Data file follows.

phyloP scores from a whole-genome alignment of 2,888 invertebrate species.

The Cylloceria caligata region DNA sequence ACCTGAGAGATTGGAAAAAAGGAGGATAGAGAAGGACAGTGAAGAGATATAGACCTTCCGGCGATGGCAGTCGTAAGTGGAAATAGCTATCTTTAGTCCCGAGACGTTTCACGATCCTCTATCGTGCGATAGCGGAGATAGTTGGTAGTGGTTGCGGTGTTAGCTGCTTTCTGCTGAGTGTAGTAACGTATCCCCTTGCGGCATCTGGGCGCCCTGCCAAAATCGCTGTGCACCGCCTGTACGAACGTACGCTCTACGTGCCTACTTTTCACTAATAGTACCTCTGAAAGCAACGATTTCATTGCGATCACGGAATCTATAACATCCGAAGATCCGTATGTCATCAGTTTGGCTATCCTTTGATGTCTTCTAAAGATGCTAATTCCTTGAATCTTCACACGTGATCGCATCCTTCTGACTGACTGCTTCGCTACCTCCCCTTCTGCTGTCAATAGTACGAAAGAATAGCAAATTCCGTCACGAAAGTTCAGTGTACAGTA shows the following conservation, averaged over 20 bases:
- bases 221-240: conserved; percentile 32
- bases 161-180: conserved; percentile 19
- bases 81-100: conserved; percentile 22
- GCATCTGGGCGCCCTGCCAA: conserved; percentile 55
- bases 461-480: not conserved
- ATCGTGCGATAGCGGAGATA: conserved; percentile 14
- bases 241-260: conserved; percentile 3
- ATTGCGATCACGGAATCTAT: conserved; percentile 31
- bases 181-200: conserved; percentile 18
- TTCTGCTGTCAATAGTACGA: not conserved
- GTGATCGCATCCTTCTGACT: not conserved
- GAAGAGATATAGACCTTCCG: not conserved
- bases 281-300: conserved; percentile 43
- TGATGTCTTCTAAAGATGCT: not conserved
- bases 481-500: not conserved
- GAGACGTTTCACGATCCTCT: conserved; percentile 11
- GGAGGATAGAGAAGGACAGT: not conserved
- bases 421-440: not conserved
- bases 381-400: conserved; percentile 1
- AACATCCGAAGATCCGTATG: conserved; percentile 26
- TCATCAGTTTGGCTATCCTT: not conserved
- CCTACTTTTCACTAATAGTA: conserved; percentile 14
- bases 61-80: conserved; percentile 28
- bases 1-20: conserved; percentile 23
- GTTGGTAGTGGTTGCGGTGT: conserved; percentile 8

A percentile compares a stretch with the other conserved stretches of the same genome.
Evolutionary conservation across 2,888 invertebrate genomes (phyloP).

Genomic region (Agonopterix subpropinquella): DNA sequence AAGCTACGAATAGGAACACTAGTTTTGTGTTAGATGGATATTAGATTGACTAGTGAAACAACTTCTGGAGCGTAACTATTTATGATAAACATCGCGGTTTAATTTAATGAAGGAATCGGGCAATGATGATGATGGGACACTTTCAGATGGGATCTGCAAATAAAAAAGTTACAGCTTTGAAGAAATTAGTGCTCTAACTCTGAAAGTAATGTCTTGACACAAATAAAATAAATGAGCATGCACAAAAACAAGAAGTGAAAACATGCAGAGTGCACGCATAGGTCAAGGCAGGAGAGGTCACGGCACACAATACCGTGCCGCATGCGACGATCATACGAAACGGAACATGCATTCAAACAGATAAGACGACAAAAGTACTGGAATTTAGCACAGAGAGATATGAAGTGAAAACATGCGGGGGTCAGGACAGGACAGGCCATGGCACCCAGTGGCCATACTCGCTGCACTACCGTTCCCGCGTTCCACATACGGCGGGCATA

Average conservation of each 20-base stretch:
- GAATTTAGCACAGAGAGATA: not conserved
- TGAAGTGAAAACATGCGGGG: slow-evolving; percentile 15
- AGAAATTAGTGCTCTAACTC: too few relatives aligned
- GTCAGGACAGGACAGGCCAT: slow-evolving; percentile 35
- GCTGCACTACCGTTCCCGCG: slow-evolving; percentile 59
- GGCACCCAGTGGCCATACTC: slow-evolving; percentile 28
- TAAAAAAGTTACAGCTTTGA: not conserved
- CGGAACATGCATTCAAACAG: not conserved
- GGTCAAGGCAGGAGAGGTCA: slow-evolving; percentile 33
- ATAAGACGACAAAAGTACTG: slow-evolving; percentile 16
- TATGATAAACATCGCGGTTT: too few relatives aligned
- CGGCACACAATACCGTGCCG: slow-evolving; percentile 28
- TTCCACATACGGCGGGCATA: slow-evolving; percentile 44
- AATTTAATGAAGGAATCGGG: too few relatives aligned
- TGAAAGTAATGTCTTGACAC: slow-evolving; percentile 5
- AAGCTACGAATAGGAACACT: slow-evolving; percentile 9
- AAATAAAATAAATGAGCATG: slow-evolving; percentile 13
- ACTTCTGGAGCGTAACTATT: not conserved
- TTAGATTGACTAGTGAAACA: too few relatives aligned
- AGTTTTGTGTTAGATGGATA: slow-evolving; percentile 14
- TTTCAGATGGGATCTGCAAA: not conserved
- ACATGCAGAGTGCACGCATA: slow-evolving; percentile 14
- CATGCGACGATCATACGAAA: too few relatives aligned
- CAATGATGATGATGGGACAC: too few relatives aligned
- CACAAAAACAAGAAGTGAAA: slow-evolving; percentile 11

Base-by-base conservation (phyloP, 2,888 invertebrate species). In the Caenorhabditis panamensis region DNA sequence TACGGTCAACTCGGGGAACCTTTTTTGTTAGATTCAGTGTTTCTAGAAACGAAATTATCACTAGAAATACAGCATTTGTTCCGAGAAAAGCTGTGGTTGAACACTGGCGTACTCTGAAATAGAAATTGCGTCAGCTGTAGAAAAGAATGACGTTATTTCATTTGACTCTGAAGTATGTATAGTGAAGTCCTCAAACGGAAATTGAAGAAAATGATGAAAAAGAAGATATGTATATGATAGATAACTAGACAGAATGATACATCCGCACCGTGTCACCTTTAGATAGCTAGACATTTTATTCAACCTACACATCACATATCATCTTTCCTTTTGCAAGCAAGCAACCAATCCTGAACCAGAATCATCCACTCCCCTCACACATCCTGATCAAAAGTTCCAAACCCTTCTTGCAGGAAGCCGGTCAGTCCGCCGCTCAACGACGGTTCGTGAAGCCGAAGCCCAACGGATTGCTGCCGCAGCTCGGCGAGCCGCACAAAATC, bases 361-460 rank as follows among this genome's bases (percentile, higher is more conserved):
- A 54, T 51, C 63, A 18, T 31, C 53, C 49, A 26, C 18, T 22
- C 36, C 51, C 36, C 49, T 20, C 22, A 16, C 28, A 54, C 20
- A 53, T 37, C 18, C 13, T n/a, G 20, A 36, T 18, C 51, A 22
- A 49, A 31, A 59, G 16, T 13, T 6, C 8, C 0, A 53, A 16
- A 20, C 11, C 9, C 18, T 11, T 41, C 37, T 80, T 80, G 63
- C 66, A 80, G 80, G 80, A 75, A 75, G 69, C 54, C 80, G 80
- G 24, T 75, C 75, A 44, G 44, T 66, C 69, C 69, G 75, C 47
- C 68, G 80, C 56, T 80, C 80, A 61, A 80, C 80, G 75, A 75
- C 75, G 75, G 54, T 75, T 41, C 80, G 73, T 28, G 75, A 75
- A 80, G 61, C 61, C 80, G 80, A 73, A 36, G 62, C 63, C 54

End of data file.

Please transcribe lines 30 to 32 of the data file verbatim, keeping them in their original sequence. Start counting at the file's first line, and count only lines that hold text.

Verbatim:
Genomic region (Agonopterix subpropinquella): DNA sequence AAGCTACGAATAGGAACACTAGTTTTGTGTTAGATGGATATTAGATTGACTAGTGAAACAACTTCTGGAGCGTAACTATTTATGATAAACATCGCGGTTTAATTTAATGAAGGAATCGGGCAATGATGATGATGGGACACTTTCAGATGGGATCTGCAAATAAAAAAGTTACAGCTTTGAAGAAATTAGTGCTCTAACTCTGAAAGTAATGTCTTGACACAAATAAAATAAATGAGCATGCACAAAAACAAGAAGTGAAAACATGCAGAGTGCACGCATAGGTCAAGGCAGGAGAGGTCACGGCACACAATACCGTGCCGCATGCGACGATCATACGAAACGGAACATGCATTCAAACAGATAAGACGACAAAAGTACTGGAATTTAGCACAGAGAGATATGAAGTGAAAACATGCGGGGGTCAGGACAGGACAGGCCATGGCACCCAGTGGCCATACTCGCTGCACTACCGTTCCCGCGTTCCACATACGGCGGGCATA

Average conservation of each 20-base stretch:
- GAATTTAGCACAGAGAGATA: not conserved